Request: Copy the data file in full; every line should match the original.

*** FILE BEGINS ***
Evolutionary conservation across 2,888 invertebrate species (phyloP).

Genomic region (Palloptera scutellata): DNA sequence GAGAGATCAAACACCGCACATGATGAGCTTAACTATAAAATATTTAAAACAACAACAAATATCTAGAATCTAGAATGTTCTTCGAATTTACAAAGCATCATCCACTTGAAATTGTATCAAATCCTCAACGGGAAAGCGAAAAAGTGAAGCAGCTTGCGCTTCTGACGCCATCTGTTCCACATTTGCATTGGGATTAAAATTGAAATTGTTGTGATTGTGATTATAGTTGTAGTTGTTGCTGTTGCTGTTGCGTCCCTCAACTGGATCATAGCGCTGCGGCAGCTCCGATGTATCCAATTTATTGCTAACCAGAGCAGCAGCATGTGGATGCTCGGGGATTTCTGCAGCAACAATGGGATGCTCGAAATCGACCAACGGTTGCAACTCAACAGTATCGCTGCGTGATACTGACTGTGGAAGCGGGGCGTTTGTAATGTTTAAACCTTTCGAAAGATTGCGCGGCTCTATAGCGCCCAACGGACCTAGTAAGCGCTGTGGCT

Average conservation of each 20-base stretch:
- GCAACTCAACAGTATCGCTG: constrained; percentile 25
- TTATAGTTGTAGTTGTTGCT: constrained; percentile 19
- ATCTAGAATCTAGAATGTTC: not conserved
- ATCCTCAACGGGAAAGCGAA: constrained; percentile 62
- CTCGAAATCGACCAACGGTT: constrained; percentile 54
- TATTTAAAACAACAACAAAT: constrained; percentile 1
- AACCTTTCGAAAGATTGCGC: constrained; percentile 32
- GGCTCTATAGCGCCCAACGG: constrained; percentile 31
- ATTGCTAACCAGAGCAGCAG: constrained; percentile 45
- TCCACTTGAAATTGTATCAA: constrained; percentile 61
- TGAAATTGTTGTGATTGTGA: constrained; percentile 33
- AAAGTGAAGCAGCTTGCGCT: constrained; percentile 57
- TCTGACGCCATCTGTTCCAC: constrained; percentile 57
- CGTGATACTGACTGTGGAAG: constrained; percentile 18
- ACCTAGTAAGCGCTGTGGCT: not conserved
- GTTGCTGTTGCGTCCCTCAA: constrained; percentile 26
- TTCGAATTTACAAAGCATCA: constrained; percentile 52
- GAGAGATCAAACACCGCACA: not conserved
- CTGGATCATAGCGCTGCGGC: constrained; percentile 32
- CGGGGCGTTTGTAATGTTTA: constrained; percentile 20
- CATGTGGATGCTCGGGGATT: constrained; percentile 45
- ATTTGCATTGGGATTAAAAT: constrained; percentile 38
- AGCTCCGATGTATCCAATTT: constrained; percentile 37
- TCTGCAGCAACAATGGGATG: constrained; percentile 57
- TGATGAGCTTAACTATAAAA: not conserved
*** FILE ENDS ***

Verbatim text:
Evolutionary conservation across 2,888 invertebrate species (phyloP).

Genomic region (Palloptera scutellata): DNA sequence GAGAGATCAAACACCGCACATGATGAGCTTAACTATAAAATATTTAAAACAACAACAAATATCTAGAATCTAGAATGTTCTTCGAATTTACAAAGCATCATCCACTTGAAATTGTATCAAATCCTCAACGGGAAAGCGAAAAAGTGAAGCAGCTTGCGCTTCTGACGCCATCTGTTCCACATTTGCATTGGGATTAAAATTGAAATTGTTGTGATTGTGATTATAGTTGTAGTTGTTGCTGTTGCTGTTGCGTCCCTCAACTGGATCATAGCGCTGCGGCAGCTCCGATGTATCCAATTTATTGCTAACCAGAGCAGCAGCATGTGGATGCTCGGGGATTTCTGCAGCAACAATGGGATGCTCGAAATCGACCAACGGTTGCAACTCAACAGTATCGCTGCGTGATACTGACTGTGGAAGCGGGGCGTTTGTAATGTTTAAACCTTTCGAAAGATTGCGCGGCTCTATAGCGCCCAACGGACCTAGTAAGCGCTGTGGCT

Average conservation of each 20-base stretch:
- GCAACTCAACAGTATCGCTG: constrained; percentile 25
- TTATAGTTGTAGTTGTTGCT: constrained; percentile 19
- ATCTAGAATCTAGAATGTTC: not conserved
- ATCCTCAACGGGAAAGCGAA: constrained; percentile 62
- CTCGAAATCGACCAACGGTT: constrained; percentile 54
- TATTTAAAACAACAACAAAT: constrained; percentile 1
- AACCTTTCGAAAGATTGCGC: constrained; percentile 32
- GGCTCTATAGCGCCCAACGG: constrained; percentile 31
- ATTGCTAACCAGAGCAGCAG: constrained; percentile 45
- TCCACTTGAAATTGTATCAA: constrained; percentile 61
- TGAAATTGTTGTGATTGTGA: constrained; percentile 33
- AAAGTGAAGCAGCTTGCGCT: constrained; percentile 57
- TCTGACGCCATCTGTTCCAC: constrained; percentile 57
- CGTGATACTGACTGTGGAAG: constrained; percentile 18
- ACCTAGTAAGCGCTGTGGCT: not conserved
- GTTGCTGTTGCGTCCCTCAA: constrained; percentile 26
- TTCGAATTTACAAAGCATCA: constrained; percentile 52
- GAGAGATCAAACACCGCACA: not conserved
- CTGGATCATAGCGCTGCGGC: constrained; percentile 32
- CGGGGCGTTTGTAATGTTTA: constrained; percentile 20
- CATGTGGATGCTCGGGGATT: constrained; percentile 45
- ATTTGCATTGGGATTAAAAT: constrained; percentile 38
- AGCTCCGATGTATCCAATTT: constrained; percentile 37
- TCTGCAGCAACAATGGGATG: constrained; percentile 57
- TGATGAGCTTAACTATAAAA: not conserved